Magical cars

Yes I’m back on the magic of ‘self-driving’ cars again. Like here, latest, and many times before. Where the focus has been on the Supply side, a lot (as here, 1:04), there’s also a Demand side of course. Where things (also) aren’t in blissful ex-ante-blameless expectation for the new Auto’s.

As is clear from the following, a blatant plagiarism from Seth Godin’s unsurpassable blog:

Magical technologies

Cars are many times more dangerous than airplanes. More dangerous per mile, more dangerous to bystanders, more dangerous in every way.

And yet there are very few people who say that they are afraid of being in a car. And yet we spend a fortune on the FAA and more than $8 billion a year in the US on the security theater we do before every flight. We carry life jackets on planes even though they’re needed about once every 33,000,000 flights.

That’s because flying is magic and driving is just riding a bike or a horse, but with a motor.

The challenge of the self-driving car isn’t that it’s a car with no driver. Actually, the self-driving car is an airplane with wheels.

Magical technology.

When a magic technology (one that we don’t believe we can understand) arrives and it feels like life or death, our instinct is to freak out, to make up stories, and to seek reassurance. Vaccines have had this challenge for generations. Because they’re long-lasting, involve a shot and feel like magic, we treat them totally differently than the unregulated market for placebos and patent medicines, regardless of their efficacy.

If you’re lucky enough to invent a magical technology, be prepared for a long journey. Decades ago, I worked with Isaac Asimov and Arthur C. Clarke on two different projects. Asimov was truly embarrassed that he was afraid to fly. And Clarke was famous for saying, “Any sufficiently advanced technology is indistinguishable from magic.”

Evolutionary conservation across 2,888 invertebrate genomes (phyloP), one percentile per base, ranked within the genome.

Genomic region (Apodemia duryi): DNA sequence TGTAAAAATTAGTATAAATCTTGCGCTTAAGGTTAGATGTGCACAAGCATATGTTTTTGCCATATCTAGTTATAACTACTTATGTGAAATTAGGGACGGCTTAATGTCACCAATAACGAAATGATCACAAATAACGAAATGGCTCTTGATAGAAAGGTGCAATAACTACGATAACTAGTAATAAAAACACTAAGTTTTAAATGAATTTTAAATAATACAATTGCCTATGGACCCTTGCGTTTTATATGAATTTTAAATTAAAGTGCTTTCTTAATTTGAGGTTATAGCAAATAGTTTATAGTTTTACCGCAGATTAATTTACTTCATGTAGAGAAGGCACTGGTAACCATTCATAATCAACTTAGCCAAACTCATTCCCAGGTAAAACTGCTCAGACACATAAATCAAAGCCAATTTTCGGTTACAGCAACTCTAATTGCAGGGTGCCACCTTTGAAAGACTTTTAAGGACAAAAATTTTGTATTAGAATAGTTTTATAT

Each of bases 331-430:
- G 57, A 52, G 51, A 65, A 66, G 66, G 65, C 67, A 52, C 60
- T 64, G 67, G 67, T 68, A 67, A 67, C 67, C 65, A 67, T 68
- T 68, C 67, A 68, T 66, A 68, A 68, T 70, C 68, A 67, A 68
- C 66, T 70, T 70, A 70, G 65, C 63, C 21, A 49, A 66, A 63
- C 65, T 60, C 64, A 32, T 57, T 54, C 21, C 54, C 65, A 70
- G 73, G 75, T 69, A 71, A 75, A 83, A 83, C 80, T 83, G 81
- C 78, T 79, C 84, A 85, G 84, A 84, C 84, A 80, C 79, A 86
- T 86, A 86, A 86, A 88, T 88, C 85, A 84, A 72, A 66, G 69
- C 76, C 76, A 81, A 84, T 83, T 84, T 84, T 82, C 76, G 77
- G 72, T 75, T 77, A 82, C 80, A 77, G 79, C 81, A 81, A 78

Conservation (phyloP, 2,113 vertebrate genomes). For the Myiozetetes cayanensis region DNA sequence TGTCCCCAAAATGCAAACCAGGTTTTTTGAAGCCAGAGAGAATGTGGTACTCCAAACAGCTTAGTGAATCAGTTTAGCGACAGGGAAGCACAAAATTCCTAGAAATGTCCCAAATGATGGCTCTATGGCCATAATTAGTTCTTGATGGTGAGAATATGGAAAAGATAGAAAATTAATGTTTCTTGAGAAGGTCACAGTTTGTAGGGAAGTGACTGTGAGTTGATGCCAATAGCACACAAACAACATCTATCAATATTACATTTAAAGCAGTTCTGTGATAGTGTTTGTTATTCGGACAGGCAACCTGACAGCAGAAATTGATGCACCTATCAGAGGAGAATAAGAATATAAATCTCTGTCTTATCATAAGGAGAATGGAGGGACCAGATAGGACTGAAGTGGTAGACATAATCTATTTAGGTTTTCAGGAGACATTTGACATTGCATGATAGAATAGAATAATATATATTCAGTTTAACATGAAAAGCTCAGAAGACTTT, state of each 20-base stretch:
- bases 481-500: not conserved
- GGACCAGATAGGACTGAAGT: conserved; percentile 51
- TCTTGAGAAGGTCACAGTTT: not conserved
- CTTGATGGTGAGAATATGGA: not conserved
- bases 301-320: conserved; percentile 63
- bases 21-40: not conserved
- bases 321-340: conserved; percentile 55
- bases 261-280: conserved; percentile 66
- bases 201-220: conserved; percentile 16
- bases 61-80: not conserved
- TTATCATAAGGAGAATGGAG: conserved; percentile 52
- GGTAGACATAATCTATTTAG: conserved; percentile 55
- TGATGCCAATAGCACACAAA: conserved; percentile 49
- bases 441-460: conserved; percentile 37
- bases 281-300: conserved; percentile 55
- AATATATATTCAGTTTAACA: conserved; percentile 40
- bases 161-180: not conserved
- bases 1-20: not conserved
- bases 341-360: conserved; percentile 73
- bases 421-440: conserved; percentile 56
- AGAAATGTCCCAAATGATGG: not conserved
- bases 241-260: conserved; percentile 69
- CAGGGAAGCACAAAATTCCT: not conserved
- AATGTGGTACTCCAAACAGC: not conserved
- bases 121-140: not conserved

What he left out was, “Magical technologies that involve media-friendly disasters are the hardest ones to sell.”

To which one only needs to add: Who has the need to sell ..? Or make it so that you don’t need to sell (much)?
And one needs to add:

[If only these would be available @1000km ranges, electric]

The battle: Fairness contra ‘GDPR’

Recently, there appears to be a bit of a hubbub about the fairness that would not be in AI systems’ outcomes. I know I know that’s a vast understatement, and a major branch of professional (~ ethics) development in the AI arena in general.

To which the venerable (heh) Jad Nohra added this: A simple … but correct and large part of the puzzle. Not all of the puzzle, as e.g., this also is part of it [unfairness in life, reflected and any bias correction will be parti pris in itself, and as such very time-bound and (extremely) discriminatory when seen over more than the shortest run].
But indeed, companies are too cheap to deal with all the variety that life brings. Or is about, even. Diversity as a societal riches, of (course! of) the non-monetary kind but that’s obvious.

Now, the point of this post: Is it only cheapness of companies (and public organisations that through their very purpose should’ve known better), or … doesn’t it help that we (the world) have that GDPR thing ..? Because the latter has in Chapter 2, Article 5 sub 1(c), that blessed remark about data minimisation (with an s not z of course; a good exposé is here).

Which means that the above ‘companies’/organisations, are actually doing it right … to a certain extent.
Or .. to what extent? If one were to expect that because of some parameters, one would chance to be binned in some ‘circumspect’ category and hence denied equal treatment, one would want to fill out additional disculpatory fields or plaintext in an application. Assuming one would be allowed to do so through having the field(s) available, and possibly (sic) even processed, in he first place.
This would be in itself a case of qui s’excuse, s’accuse or where does the cycle end.

So, asking nothing superfluous – from a design perspective with efficiency in mind, over possible unfairness towards losers disenfranchised applicants as externalities – fits with GDPR nicely, and does efficiently what is expected of e.g., commercial systems that need to minimise risks overall, not just qua unfairness.